# put some message
my $msgId = $mq->putRequest('this is a test message');
my $reply_msg = $mq->getReply($msgId);

print "We're done!";

I really hope this was helpful. Comments are always welcome.

 

Book suggestions:

18 thoughts on “How to Use MQSeries with Perl

  1. Hildo Biersma

    As the maintainer of the MQSeries module, I am very glad to see it get some publicity. I’d also like to mention that, after a few years of neglect, I’m getting back into module development and that a new release with support for MQ v7 is imminent.

  2. Thanks for your comment Hildo, I’m honored. Hopefully this post will help more and more people to use your module, since I personally found it very hard to find information on MQ targeted at the beginner. Most of the books and PODs seem to be for those who are already seasoned MQ programmers, and it’s what made it so difficult for me to use MQSeries module in the first place.

  3. After seeing so many horrible MQ related code during last years I can only thank you for this post and say that you just killed two birds with one stone: you proved that MQ code can be simple and elegant AND explained to us a handy Perl module to work with it. I wish people to aim more to this type of elegance and simplicity.

  4. Perlbuzz news roundup 2009-06-02 | rapid-DEV.net

    […] Perl and MQSeries for the faint of heart […]

  5. Perlbuzz news roundup 2009-06-02Perlbuzz | rapid-DEV.net

    […] Perl and MQSeries for the faint of heart […]

  6. Thanks Vinny, A great step-by-step tutorial and nicely documented.
    I have been searching the net to find any usage information for the MQSeries::Command module since a month now. All the forum questions about this module and unanswered for years (for eg. this one). The PODs seems to expect that I am an MQ developer. So did you have any chance to play with that one? because that would really really help.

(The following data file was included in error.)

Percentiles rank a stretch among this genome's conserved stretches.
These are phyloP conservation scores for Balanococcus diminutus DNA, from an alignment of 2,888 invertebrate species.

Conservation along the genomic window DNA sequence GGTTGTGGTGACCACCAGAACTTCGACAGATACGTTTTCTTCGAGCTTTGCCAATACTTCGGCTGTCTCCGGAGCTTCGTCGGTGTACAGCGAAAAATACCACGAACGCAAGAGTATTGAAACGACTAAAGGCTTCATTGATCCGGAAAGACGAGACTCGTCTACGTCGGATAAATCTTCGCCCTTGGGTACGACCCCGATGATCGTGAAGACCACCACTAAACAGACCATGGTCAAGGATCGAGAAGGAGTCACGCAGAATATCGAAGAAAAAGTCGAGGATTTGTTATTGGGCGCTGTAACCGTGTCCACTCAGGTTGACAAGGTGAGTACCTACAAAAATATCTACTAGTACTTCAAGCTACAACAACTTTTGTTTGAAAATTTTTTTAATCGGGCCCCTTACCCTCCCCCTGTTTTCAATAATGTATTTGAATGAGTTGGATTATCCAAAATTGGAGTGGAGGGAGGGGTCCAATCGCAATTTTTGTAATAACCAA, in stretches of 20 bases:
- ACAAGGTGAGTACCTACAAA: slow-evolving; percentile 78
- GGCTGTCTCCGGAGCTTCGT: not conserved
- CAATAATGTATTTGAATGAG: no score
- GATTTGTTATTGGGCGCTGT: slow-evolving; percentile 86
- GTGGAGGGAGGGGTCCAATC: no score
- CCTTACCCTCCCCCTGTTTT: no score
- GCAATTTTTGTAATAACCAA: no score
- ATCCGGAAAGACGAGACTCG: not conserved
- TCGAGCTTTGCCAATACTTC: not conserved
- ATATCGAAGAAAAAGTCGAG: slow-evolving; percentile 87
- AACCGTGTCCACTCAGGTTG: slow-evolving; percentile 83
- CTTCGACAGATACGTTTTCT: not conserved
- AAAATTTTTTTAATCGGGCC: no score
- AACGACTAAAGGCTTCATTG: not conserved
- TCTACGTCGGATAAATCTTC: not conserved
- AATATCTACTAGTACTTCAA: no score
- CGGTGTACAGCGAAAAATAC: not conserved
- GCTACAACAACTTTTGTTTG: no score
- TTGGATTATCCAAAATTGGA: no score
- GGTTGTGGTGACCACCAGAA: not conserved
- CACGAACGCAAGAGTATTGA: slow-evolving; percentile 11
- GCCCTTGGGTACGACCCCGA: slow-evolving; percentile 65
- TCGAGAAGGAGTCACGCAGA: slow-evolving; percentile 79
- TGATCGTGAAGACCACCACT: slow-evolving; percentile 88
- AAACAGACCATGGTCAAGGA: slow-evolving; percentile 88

• Hi Mayur. Thanks for your comment.

      I looked at the MQSeries::Command page and it seems to me that it is targeted to MQSeries Administrators (since it allows you to inquire and create objects in the server). Regarding your question about qdepth, it is explained in the synopsis examples (CurrentQDepth is one of the elements of QAttrs) Quoting the POD:

       foreach my $qname ( @qnames ) {
      
            $attr = $command->InquireQueue
              (
               QName          => $qname,
               QAttrs         => [qw(
                                     OpenInputCount
                                     OpenOutputCount
                                     CurrentQDepth  # < === here is what you need
                                    )],
              ) or die "InquireQueue: " . MQReasonToText($command->Reason()) . "n";
      
            print "QName = $qnamen";
      
            foreach my $key ( sort keys %$attr ) {
                print "t$key => $attr->{$key}n";
            }
        }
      
  7. but the sad thing is that MQSeries Perl extension doesn’t support pub/sub model :(

  8. Vinny, this was in ver 1.23. It has been deprecated in newer versions from 1.24 or 1.25 onwards. Latest version is 1.29 and there is still no support. Even I contacted with the author and he said it may be implemented in future versions but currently it is not supported.

  9. Thanks for the info. That’s very good to know. Version 1.30 is in the making… perhaps Hildo will add support to it.

  10. Hi, Vinny! Its very nice article, many thanks for u! I am going to use this one.

  11. Hi Vinny,

    Can you please provide a similar example for reading all messages from a queue and just printing the data portion (as opposed to writing a message to the queue that you have covered)?

  12. Hi Vinny,

    Thanks for the link. It seems like it is for windows version of perl, since its using win32:: module? Do you know how I could accomplish the same using MQSeries PERL API for UNIX?

  13. Hildo: any news on when support for MQ v7 will be available?

    • Hi Jason,

      According to a message I received from Hildo in 2009, MQ v7 support should have started with version 1.30 of the module. Current version is 1.33 – is it still not supporting MQ v7?